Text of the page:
Matteo Riondato, assistant professor of computer science
Matteo Riondato, assistant professor of computer science, works with a student during a pre-COVID academic semester.

Assistant Professor of Computer Science Matteo Riondato works at the intersection of computer science and statistics, in an area known today as data science. Specifically, he figures out how to extract the best (i.e., most accurate) information from enormous data sets. This burgeoning specialty has implications for cancer research, virology and more. This fall, the National Science Foundation awarded him a new, $370,000 grant for research and course development.

How has modern data collection changed the scientific process?

It’s become easier and cheaper to collect data in essentially all disciplines, including in cell biology and the health sciences, like cancer research and genomics. Having a lot of data allows scientists to test more hypotheses and more complex hypotheses. For example, in cancer research, it doesn’t make sense to test the impact of just one specific mutation. Rather, you want to test billions of combinations of mutations. The combination of large data and a growing number of ever-more complex hypotheses requires efficient computational methods to perform these tests.

Is that where you come in?

Science has gone through a period of self-reflection as published studies have turned out not to be reproducible, because of errors in the data analysis. For example, there were papers on the coronavirus that got retracted because of data manipulations; they were essentially published on fake data. I develop computational methods to address these issues. Computer science is a young discipline, but it is now mature enough that it can be helpful to other sciences.

How new is this area of computer science?

You would not have found a computer scientist working in this area 10 years ago. Computer science has always been about working with data, but the idea that data analyses should be statistically sound is quite novel, for computer scientists. There are maybe three groups in the world that do this kind of research.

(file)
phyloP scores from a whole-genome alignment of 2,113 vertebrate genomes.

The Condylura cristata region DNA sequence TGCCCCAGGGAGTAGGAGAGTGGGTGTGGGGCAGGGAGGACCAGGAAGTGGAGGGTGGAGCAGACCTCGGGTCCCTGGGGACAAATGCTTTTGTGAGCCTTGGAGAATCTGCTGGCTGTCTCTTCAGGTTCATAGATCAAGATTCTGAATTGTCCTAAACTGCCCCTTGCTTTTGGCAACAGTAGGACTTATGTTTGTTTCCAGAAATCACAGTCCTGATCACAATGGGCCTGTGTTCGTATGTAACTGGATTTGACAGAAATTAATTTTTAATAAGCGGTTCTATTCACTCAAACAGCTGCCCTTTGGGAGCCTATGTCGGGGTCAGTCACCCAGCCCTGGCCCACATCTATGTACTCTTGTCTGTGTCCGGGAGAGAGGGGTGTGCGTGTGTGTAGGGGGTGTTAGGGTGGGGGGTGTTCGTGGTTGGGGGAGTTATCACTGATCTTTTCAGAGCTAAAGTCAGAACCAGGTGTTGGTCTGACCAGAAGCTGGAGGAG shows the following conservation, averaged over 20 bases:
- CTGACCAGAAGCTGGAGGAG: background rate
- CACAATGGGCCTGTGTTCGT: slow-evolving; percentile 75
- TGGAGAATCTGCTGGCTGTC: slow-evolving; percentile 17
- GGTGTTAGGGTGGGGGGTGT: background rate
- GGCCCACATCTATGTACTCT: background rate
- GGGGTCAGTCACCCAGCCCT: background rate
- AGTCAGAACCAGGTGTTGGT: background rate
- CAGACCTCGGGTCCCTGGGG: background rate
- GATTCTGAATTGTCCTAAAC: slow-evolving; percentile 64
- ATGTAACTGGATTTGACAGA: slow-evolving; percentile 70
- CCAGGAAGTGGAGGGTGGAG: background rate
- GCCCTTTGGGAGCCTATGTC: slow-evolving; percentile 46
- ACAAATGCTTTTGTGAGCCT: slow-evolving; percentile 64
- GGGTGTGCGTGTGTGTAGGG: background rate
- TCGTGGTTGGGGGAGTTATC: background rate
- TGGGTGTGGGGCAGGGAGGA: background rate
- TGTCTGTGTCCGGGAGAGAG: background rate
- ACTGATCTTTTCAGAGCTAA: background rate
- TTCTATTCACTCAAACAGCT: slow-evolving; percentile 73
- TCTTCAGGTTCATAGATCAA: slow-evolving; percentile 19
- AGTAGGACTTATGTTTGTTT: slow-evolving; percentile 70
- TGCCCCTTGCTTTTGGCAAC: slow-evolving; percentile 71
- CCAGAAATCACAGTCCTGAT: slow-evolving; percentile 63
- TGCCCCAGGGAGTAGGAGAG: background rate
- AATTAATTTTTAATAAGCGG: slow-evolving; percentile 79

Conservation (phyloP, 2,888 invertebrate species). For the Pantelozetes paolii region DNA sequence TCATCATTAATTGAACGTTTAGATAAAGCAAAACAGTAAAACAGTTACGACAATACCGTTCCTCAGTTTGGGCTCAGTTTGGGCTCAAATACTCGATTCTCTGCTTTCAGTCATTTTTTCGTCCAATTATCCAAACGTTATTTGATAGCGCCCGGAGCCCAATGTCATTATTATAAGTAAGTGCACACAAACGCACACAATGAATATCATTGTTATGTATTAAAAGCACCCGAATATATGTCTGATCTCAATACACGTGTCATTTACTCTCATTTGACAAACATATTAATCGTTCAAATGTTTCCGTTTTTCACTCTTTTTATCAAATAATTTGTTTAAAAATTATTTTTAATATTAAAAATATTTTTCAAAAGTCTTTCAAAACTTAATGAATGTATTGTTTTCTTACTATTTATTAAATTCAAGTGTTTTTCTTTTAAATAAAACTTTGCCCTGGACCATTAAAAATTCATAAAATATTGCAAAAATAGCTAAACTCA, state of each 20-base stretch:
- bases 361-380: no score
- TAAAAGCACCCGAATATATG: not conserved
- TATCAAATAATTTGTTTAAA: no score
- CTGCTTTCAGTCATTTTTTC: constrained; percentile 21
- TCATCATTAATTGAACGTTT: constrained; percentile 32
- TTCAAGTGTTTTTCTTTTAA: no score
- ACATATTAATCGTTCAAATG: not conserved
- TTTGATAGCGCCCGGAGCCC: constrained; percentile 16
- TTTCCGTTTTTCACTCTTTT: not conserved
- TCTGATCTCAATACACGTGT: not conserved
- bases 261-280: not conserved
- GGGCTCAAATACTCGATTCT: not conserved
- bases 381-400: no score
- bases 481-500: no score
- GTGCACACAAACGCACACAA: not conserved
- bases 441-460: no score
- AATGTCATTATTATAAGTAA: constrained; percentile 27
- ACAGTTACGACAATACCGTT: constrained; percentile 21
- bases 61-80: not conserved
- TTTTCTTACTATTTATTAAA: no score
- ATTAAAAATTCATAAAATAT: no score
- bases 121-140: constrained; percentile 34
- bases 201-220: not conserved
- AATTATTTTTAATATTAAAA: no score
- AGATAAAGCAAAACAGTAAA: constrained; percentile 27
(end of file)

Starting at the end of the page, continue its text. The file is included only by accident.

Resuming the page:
Are other disciplines receptive to help? 

Yes. We have seen the creation of fields such as computational biology and computational chemistry. There’s an emerging anticipation that all sciences and almost any discipline will have a computational component in the future. This is an amazing time to be a computer scientist, because everybody’s using a lot of data. The only way to process it is with computers. This is our moment to help others and be of service to others.

What will the NSF grant mean for students?

Part of the project is for developing educational material, including courses. My Spring 2021 data mining class will teach the basics of robust data analysis to obtain trustworthy results. I will have funding for three research assistants every semester for three years, including the summers. So the grant will allow me to really expand the research opportunities in computer science, and not just for majors. My hope is that more students in other disciplines will become aware of the statistical and computational challenges that exist in doing science. 

What’s it like to build those cross-disciplinary relationships at Amherst?

It's great to do this kind of interdisciplinary work at a liberal arts college that welcomes the idea of doing something that benefits the whole of society and the world. My research and learning group, called the Amherst College Data Mammoths, already has a fruitful collaboration with Professor Kate Follette in the physics and astronomy department, and I hope to establish more such relationships. In a time when science is under attack, I like the idea of giving weapons to scientists to do their jobs better.